Fine Art, Finer Air In Himachal’s Gunehar
Sipping steaming green tea, I lean over the wooden gate fencing my boutique property in Himachal, lost in thoughts of nothingness. A cool morning breeze caresses my face and I warm up to the faint rustle of cherry blossoms across the stoned pathway, watching the routineness of early morning village life unfurl slowly: An elderly villager is guiding his flock of gaddi, a breed of sheep so wooly, so adorable, they look straight out of a baby’s touch-and-feel book; trailing the man is his gritty better-half, fuelwood strapped on her back in a conical Himachali Kilta. In the distance, against the hill-hugging horizon, I spot some schoolkids hurtle downhill, yodeling on their way to Bir, the closest town and the landing site for India’s paragliding hub of Bir-Billing.
I’m in Gunehar—and it’s gripping from the word go.
The submontane Himachali village is nestled within the Shivaliks, barely two hours by road from McLeod Ganj, past the tea plantations of Palampur and the sacred town of Baijnath. The drive winds through lively hillock settlements and burbling streams, but it was the snow-crusted Dhauladhar that had kept me company all along, until I had unwillingly outdistanced its enchantment.
It was late last night when I arrived at The 4Rooms, a mud house painstakingly restored employing local techniques, and lets, as its name suggests, only four rooms. Dumping my luggage, I had straight dashed off to The 4tables. Inside the art café, famished from the hours on the road, me and some other art buffs had noshed scrummy pizzas with liberal seasonings of chilli oil discussing contemporary art and Kangra’s history. Obvious subjects given the occasion: Gunehar was in the midst of hosting the second edition of In the Woods, a conceptual art exhibition part of the larger Trigarth Kangra Valley Festival, which is organised by the Himachal government every November. The café is also where I first met Frank Schlichtmann, a 50-something Indian-German, who had wood fired the pizzas so perfectly that I had eaten more than I had an appetite for. Pizza genius apart, Frank is the man behind the hotel, the café, and In the Woods. In the past, his often self-funded triennial has drawn names such as British-Indian pop artist Ketna Patel, Delhi-based illustrator Gargi Chandola and Hong Kongs’ guerrilla filmmaker K.M. Lo. They have all set shops in Gunehar, transforming this little-known Himachali village into a vivacious canvas, pulling in crowds upwards of 5,000, probably the largest the village has ever seen.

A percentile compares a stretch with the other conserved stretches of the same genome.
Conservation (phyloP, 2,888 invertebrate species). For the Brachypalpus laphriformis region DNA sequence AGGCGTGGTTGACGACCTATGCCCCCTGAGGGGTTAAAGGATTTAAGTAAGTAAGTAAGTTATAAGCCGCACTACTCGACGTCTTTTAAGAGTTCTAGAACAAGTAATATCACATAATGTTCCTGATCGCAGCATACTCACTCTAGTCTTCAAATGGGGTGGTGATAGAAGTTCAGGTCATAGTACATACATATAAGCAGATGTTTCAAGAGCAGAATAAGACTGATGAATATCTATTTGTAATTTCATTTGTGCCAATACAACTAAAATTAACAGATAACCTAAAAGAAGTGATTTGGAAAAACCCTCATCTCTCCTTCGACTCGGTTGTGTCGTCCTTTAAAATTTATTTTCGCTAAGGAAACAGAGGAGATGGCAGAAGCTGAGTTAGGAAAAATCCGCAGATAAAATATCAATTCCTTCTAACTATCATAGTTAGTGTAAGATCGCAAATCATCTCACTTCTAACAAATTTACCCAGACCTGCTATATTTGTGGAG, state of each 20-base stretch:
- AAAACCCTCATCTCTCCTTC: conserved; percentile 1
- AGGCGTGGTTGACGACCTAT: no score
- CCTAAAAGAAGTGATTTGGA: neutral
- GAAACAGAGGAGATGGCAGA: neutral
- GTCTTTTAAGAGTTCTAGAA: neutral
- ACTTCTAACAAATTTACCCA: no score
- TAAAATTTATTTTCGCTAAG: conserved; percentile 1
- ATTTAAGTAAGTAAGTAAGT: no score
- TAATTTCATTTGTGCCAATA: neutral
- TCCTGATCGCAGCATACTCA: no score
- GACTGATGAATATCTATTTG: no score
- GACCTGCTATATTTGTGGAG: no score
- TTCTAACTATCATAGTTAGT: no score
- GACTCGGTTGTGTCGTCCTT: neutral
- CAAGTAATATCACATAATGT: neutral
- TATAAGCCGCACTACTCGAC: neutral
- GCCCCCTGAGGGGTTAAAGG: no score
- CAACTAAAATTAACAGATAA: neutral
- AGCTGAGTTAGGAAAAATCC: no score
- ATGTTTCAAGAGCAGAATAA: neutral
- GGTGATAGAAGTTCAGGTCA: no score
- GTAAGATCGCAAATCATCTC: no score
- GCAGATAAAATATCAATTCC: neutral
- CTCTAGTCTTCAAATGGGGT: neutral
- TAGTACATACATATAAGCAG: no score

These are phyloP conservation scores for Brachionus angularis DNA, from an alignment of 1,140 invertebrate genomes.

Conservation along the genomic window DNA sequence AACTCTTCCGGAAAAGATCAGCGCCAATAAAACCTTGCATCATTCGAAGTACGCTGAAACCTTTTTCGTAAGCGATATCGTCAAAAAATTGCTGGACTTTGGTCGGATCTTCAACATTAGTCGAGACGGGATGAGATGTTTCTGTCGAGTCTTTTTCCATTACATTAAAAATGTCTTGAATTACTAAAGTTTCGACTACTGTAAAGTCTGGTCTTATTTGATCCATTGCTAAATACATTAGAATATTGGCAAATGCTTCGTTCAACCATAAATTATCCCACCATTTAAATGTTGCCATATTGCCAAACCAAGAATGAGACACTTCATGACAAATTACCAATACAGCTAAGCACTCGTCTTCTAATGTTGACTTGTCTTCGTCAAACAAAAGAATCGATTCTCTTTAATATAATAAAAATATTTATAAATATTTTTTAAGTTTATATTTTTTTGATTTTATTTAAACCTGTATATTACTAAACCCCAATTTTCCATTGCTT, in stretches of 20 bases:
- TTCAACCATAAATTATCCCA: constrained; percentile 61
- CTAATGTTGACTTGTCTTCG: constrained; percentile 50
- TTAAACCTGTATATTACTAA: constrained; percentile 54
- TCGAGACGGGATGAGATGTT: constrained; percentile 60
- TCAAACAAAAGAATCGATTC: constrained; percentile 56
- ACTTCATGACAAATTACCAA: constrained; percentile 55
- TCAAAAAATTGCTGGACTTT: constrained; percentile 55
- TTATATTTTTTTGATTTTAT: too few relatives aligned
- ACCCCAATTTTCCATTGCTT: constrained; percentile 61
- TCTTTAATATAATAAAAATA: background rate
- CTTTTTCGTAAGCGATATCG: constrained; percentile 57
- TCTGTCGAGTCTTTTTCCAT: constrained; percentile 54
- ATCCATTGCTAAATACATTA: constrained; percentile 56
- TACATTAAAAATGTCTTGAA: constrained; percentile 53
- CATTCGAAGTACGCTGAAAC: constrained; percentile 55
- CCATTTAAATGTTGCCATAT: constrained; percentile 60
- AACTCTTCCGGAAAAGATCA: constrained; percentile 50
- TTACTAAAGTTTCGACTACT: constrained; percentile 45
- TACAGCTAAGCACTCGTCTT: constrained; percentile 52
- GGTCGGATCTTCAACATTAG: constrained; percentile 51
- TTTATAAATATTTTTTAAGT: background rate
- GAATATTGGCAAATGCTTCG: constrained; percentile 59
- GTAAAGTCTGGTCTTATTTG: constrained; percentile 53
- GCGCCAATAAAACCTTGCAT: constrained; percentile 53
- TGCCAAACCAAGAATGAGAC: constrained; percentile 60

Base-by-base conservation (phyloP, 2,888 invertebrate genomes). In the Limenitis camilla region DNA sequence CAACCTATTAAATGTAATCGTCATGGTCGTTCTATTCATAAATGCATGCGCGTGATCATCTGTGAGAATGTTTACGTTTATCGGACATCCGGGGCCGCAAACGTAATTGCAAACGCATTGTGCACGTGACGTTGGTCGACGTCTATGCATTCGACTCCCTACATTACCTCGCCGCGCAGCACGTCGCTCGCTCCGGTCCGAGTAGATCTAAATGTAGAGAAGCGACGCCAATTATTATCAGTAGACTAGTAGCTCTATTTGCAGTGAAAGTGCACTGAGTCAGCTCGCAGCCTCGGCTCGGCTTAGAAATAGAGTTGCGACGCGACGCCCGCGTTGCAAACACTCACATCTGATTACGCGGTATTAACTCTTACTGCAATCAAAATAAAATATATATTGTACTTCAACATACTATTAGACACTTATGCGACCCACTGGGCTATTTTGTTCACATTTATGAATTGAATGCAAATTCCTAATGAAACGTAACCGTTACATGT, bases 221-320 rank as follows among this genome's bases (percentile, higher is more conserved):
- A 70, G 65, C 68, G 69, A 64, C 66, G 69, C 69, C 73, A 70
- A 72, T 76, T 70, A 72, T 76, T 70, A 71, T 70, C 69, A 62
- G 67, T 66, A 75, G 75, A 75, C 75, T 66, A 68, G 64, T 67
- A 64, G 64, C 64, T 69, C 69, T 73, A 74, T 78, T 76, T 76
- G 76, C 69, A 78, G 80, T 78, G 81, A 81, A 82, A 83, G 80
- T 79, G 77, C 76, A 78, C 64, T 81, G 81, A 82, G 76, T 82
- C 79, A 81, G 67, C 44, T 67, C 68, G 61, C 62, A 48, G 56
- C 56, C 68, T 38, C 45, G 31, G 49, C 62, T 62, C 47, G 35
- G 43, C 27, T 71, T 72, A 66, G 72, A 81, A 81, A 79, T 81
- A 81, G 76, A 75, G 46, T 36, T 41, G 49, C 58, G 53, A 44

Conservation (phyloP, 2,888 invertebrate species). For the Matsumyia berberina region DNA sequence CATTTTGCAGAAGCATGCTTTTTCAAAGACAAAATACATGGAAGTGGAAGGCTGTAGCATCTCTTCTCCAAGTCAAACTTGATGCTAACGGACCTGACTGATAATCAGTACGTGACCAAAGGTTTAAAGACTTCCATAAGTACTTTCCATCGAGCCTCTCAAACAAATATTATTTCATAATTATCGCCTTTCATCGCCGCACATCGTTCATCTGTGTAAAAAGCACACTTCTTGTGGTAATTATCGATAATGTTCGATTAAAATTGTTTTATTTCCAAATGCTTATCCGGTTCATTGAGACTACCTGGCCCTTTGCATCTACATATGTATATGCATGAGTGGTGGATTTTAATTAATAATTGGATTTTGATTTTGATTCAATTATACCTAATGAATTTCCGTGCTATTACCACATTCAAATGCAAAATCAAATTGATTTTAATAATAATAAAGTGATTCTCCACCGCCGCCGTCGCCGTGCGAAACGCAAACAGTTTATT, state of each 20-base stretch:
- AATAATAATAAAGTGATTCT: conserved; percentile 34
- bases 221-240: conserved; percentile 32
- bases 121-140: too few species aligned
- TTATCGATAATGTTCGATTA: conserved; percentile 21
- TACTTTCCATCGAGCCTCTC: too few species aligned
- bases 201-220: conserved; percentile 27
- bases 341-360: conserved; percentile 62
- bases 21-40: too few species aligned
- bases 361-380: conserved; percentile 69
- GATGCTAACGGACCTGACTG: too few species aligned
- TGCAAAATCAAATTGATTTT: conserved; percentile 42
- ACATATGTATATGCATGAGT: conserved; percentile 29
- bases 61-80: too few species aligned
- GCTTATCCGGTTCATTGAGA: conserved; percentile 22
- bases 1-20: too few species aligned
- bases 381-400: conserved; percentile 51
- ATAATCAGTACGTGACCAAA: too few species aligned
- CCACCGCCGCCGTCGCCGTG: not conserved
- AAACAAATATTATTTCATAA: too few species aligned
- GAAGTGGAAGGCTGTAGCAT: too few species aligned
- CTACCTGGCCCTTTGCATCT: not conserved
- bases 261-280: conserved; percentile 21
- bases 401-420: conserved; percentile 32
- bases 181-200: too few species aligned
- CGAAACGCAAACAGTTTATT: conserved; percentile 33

I am in a mela, or so I feel when I step out for a stroll, walking past mud houses dunk in shades of blue, green and purple, miniature Kangra motifs featuring flowers, shepherds and animals painted bright on their walls. A little further up, I notice a crowd around a spot. I climb the ascent and take a seat on a bench, which is essentially a few wooden-and-stone planks stacked together. Soon, words of seven up-and-coming poets, played on loop through speakers mounted on deodars and pines, start to reverberate through the forest. My day and mood both start on a lyrical note.
A little off the main market, past busy grocery stores and away from the festival’s hubbub, Gunehar continues to surprise me with its Himalayan landscape on a walk towards a brook down somewhere. Conical deodars canopy the pathway, their leaves glistening with pearly dewdrops. I encounter a span of mules, wearers of the prettiest multicoloured saddles, trotting uphill behind their master. Frenetic in their search for a brekkie are a few frustrated Indian paradise flycatchers. In contrast, the pheasants are happily binging on wild berries, found in abundance here, this I can tell from the sheer number of seeds I have had to dodge.
A Bara Bhangali lady in a salwar kurta and rahide (a colourful bandana-like headscarf unique to this region) joins me on my uphill walk. I’m huffing and puffing, struggling to keep pace with her quick, swift strides, and still making small talk. She rues about how some villagers are migrating to Delhi for better prospects, something she herself would never do: “Why would I want to leave nature and its crisp air and move to Delhi to inhale poison?” (A statement I had then dismissed as an overreaction doesn’t seem so out of place today, given Delhi’s present-day pollution problems.)
Her mood however changes as quickly as the weather in the mountains and post a brief lull in our conversation she invites me over for some pahadi chai. I have tried the beverage before. It’s unusually sweet! But that’s not why I say no. I must head back, but not before I thank her for her hospitality. Locals here, by and large, are friendly. That’s because Gunehar and its neighbouring areas were once pit stops for Indian and Central Asian traders travelling along the trans-Himalayan route. Gunehar had always been a settlement for the pastoral tribe of Gaddis, who still troupe down to their winter homes from the higher Himalayan reaches to trade in sheep wool, summer crops and Himalayan herbs, en route to the plains.
Later that night in the hotel, as I sit in a gazebo gazing at the pitch-dark sky, my head is noiseless, my thoughts clear and my being calm. The simple pleasures of minimalist living in Gunehar had been an escape from the never-ending complications of city life. And in that solitary moment, brief as it might have been, the only book that comes to my mind is Thoreau’s Walden.